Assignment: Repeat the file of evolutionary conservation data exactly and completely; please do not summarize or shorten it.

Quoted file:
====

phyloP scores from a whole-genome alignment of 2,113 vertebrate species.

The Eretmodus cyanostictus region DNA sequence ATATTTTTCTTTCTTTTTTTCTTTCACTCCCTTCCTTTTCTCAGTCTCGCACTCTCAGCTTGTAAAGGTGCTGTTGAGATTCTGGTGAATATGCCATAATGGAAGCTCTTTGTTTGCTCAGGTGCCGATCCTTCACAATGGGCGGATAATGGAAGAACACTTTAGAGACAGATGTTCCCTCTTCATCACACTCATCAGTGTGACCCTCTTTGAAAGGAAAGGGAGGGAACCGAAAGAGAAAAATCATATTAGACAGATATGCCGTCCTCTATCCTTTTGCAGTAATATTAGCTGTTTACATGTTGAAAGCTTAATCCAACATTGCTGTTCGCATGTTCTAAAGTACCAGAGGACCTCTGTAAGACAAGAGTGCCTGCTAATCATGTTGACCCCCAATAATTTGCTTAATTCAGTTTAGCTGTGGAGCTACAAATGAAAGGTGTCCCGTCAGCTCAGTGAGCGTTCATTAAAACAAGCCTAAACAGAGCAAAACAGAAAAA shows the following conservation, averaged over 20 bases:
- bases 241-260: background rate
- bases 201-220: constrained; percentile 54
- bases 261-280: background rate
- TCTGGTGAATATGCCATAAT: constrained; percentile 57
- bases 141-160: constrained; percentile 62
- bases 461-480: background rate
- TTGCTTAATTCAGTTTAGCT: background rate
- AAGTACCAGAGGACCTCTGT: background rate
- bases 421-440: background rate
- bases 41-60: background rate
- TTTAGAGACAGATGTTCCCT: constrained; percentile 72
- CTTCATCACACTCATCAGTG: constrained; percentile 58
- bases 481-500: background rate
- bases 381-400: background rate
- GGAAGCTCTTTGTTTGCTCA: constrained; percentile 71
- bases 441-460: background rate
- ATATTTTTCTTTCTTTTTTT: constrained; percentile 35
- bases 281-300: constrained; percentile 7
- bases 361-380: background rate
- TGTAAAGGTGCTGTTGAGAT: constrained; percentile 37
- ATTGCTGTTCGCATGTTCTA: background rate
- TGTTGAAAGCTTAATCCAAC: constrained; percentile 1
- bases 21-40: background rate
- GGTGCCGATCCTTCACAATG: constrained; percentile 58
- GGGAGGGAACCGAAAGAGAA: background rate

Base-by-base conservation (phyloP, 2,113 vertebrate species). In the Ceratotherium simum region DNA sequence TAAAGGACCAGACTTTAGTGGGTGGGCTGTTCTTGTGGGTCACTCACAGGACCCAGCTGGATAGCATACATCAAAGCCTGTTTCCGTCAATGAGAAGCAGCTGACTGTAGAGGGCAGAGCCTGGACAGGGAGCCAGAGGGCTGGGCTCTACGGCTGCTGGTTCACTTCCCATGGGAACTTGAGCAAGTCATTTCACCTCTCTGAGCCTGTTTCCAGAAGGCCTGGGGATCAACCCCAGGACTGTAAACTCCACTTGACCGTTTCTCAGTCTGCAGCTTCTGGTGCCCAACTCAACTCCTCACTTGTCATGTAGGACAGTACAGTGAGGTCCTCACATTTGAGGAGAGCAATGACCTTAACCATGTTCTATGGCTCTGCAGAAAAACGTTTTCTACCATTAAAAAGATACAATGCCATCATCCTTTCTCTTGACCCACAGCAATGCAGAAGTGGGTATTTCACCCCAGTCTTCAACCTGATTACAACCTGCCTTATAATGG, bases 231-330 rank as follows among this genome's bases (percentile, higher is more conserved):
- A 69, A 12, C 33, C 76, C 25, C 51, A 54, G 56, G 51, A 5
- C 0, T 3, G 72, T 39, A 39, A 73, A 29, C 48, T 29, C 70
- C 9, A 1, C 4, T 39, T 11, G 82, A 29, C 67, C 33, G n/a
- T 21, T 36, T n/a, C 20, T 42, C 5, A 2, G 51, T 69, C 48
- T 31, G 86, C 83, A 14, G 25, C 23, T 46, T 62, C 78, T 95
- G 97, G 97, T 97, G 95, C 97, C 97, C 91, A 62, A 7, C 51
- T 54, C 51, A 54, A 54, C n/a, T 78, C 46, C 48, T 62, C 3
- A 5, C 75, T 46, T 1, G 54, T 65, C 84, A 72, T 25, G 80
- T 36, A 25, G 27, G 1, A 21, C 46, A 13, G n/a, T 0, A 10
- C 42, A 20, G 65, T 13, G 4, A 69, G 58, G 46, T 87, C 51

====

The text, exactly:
phyloP scores from a whole-genome alignment of 2,113 vertebrate species.

The Eretmodus cyanostictus region DNA sequence ATATTTTTCTTTCTTTTTTTCTTTCACTCCCTTCCTTTTCTCAGTCTCGCACTCTCAGCTTGTAAAGGTGCTGTTGAGATTCTGGTGAATATGCCATAATGGAAGCTCTTTGTTTGCTCAGGTGCCGATCCTTCACAATGGGCGGATAATGGAAGAACACTTTAGAGACAGATGTTCCCTCTTCATCACACTCATCAGTGTGACCCTCTTTGAAAGGAAAGGGAGGGAACCGAAAGAGAAAAATCATATTAGACAGATATGCCGTCCTCTATCCTTTTGCAGTAATATTAGCTGTTTACATGTTGAAAGCTTAATCCAACATTGCTGTTCGCATGTTCTAAAGTACCAGAGGACCTCTGTAAGACAAGAGTGCCTGCTAATCATGTTGACCCCCAATAATTTGCTTAATTCAGTTTAGCTGTGGAGCTACAAATGAAAGGTGTCCCGTCAGCTCAGTGAGCGTTCATTAAAACAAGCCTAAACAGAGCAAAACAGAAAAA shows the following conservation, averaged over 20 bases:
- bases 241-260: background rate
- bases 201-220: constrained; percentile 54
- bases 261-280: background rate
- TCTGGTGAATATGCCATAAT: constrained; percentile 57
- bases 141-160: constrained; percentile 62
- bases 461-480: background rate
- TTGCTTAATTCAGTTTAGCT: background rate
- AAGTACCAGAGGACCTCTGT: background rate
- bases 421-440: background rate
- bases 41-60: background rate
- TTTAGAGACAGATGTTCCCT: constrained; percentile 72
- CTTCATCACACTCATCAGTG: constrained; percentile 58
- bases 481-500: background rate
- bases 381-400: background rate
- GGAAGCTCTTTGTTTGCTCA: constrained; percentile 71
- bases 441-460: background rate
- ATATTTTTCTTTCTTTTTTT: constrained; percentile 35
- bases 281-300: constrained; percentile 7
- bases 361-380: background rate
- TGTAAAGGTGCTGTTGAGAT: constrained; percentile 37
- ATTGCTGTTCGCATGTTCTA: background rate
- TGTTGAAAGCTTAATCCAAC: constrained; percentile 1
- bases 21-40: background rate
- GGTGCCGATCCTTCACAATG: constrained; percentile 58
- GGGAGGGAACCGAAAGAGAA: background rate

Base-by-base conservation (phyloP, 2,113 vertebrate species). In the Ceratotherium simum region DNA sequence TAAAGGACCAGACTTTAGTGGGTGGGCTGTTCTTGTGGGTCACTCACAGGACCCAGCTGGATAGCATACATCAAAGCCTGTTTCCGTCAATGAGAAGCAGCTGACTGTAGAGGGCAGAGCCTGGACAGGGAGCCAGAGGGCTGGGCTCTACGGCTGCTGGTTCACTTCCCATGGGAACTTGAGCAAGTCATTTCACCTCTCTGAGCCTGTTTCCAGAAGGCCTGGGGATCAACCCCAGGACTGTAAACTCCACTTGACCGTTTCTCAGTCTGCAGCTTCTGGTGCCCAACTCAACTCCTCACTTGTCATGTAGGACAGTACAGTGAGGTCCTCACATTTGAGGAGAGCAATGACCTTAACCATGTTCTATGGCTCTGCAGAAAAACGTTTTCTACCATTAAAAAGATACAATGCCATCATCCTTTCTCTTGACCCACAGCAATGCAGAAGTGGGTATTTCACCCCAGTCTTCAACCTGATTACAACCTGCCTTATAATGG, bases 231-330 rank as follows among this genome's bases (percentile, higher is more conserved):
- A 69, A 12, C 33, C 76, C 25, C 51, A 54, G 56, G 51, A 5
- C 0, T 3, G 72, T 39, A 39, A 73, A 29, C 48, T 29, C 70
- C 9, A 1, C 4, T 39, T 11, G 82, A 29, C 67, C 33, G n/a
- T 21, T 36, T n/a, C 20, T 42, C 5, A 2, G 51, T 69, C 48
- T 31, G 86, C 83, A 14, G 25, C 23, T 46, T 62, C 78, T 95
- G 97, G 97, T 97, G 95, C 97, C 97, C 91, A 62, A 7, C 51
- T 54, C 51, A 54, A 54, C n/a, T 78, C 46, C 48, T 62, C 3
- A 5, C 75, T 46, T 1, G 54, T 65, C 84, A 72, T 25, G 80
- T 36, A 25, G 27, G 1, A 21, C 46, A 13, G n/a, T 0, A 10
- C 42, A 20, G 65, T 13, G 4, A 69, G 58, G 46, T 87, C 51